I do think it's clear that his cognitive function is declining. Again, I'm not a doctor, but a simple comparison of his speaking ability from 5 years ago to present seems to suggest that his ability to think clearly has declined. I can't really opine about the cause of that - it could simply be age, it could be stress, hell it could be a side effect of a drug taken for some health condition, it could be drug abuse or alcoholism, or any number of things. I can observe the symptoms, and that's about it.

He is, however, really bad at making decisions, in my opinion. So are a lot of other people, but he's in a position where the effect of those bad decisions is magnified. It's not a mental disorder by any means, but it is something to take into consideration.

4) Is Trump a good president?

No.

He is really bad at making decisions, in my opinion. So are a lot of other people, but he's in a position where the effect of those bad decisions is magnified. That's something to take into consideration.

5) Is Trump the worst president ever?

I don't know, and won't know until well after the fact. He's probably in the top three. That's a question for history to answer

6) Should the 22 or so Mental Health Practitioners who have made public diagnoses be believed simply because they are professionals and their views coincide with mine?

No, I don't think they should. First off, it's a very small portion of Mental Health practitioners who have spoken out; it's a smaller portion of that field than we have for scientists disagreeing with APG. They might be right, sure, but at present the only reason to accept their conclusion is because it confirms our own biases. Given that Trump is sooooo strongly detested and hated by a large number of people, diagnoses of this sort should be suspect. In general, any situation that involves a negative conclusion as well as extremely strong emotions should be considered somewhat suspect.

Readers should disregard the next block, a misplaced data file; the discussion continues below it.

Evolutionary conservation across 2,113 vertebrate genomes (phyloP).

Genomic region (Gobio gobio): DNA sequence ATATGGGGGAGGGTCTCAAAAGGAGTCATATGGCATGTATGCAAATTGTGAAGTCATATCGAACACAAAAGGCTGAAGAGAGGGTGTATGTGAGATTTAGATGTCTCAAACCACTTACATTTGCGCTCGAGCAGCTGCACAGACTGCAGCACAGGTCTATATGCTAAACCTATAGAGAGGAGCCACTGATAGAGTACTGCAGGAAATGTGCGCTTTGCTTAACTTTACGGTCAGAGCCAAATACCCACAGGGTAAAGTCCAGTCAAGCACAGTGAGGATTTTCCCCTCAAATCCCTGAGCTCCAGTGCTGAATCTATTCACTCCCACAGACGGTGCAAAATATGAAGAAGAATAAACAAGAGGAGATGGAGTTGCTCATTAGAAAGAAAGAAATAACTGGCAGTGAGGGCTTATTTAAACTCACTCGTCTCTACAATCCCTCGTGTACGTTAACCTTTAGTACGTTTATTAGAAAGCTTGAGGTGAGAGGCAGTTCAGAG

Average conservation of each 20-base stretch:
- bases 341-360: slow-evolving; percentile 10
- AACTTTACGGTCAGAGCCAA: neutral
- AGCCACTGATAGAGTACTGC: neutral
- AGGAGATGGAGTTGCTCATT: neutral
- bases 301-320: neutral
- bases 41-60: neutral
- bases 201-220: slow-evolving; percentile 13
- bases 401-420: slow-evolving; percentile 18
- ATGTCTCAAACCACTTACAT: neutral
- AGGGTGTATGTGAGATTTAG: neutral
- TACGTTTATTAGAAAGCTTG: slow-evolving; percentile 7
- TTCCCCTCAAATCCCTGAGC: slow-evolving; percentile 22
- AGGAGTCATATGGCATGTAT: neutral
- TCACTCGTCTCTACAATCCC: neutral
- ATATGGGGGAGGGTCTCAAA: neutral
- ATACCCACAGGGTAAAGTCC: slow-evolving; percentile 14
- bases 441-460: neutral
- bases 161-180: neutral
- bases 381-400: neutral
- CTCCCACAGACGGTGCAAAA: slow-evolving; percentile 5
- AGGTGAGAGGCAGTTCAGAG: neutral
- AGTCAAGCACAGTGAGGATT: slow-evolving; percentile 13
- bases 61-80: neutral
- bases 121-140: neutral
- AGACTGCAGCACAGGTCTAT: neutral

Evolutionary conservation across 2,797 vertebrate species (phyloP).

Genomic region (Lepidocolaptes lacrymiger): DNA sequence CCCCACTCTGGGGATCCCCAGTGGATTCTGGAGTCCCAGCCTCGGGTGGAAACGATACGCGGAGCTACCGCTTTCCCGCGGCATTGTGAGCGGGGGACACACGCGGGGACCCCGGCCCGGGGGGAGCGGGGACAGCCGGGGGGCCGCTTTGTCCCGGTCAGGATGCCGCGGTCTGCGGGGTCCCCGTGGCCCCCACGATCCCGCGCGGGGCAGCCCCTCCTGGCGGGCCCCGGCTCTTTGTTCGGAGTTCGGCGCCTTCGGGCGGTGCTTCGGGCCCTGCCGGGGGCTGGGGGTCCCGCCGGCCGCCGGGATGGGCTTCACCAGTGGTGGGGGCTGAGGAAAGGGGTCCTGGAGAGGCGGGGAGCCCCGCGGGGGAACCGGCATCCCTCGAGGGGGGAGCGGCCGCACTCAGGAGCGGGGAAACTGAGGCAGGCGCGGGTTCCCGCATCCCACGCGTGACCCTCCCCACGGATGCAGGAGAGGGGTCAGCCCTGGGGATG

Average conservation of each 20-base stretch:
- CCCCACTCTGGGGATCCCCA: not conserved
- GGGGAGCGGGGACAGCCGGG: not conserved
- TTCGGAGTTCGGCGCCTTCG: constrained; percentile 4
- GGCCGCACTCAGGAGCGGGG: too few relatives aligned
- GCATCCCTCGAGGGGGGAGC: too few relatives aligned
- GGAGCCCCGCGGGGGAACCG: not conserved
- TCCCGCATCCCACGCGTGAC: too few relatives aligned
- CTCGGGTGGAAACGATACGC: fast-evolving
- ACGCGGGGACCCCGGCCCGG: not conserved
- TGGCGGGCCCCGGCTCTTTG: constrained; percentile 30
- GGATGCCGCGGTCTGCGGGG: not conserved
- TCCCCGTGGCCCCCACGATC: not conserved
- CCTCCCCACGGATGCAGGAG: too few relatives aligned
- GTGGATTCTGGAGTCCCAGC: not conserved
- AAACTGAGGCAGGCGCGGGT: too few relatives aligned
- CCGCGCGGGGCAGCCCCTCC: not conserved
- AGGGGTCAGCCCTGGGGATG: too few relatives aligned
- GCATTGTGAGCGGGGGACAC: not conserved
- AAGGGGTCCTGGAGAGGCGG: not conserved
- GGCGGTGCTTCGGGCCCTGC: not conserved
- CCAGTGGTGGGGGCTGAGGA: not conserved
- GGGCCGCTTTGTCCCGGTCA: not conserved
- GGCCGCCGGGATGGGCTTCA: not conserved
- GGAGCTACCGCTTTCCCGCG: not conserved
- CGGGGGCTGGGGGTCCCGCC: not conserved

Additionally, even if they are correct in this case, they're not following the appropriate standards for forming that diagnosis. Both the American Psychiatric Association and the American Psychological Association have expressed the view that public diagnoses of political figures are inappropriate. The only organization that hasn't is the Psychoanalytic association (I forgot what it's called)... but they don't make diagnoses.

And even larger than the practice standards involved, is the ethical precedent created. I'm in full support of the views of these professionals being used to require a president to go through a psychological evaluation by a competent and objective professional. I think that makes good sense. I am completely opposed, however, to using the opinion of a very few people leaning on their authority as a wedge with which to remove a president in an extremely heated and partisan environment. Once it's been done with this president... the same can be done for any president in the future.

And no matter how much you or I might disagree with classifying Obama or Bush, or any prior president as having had a serious disorder... I'm fairly certain that there are at least 22 Mental Health practitioners out there who could use public appearances and behavior to make a case for narcissism, anti-social disorder, or any other number of mental disorders as it fit their own biases.

And I personally think that's a much larger threat to American democracy than anything Trump can do.
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Last edited by Emily's Cat; 17th July 2018 at 09:34 AM.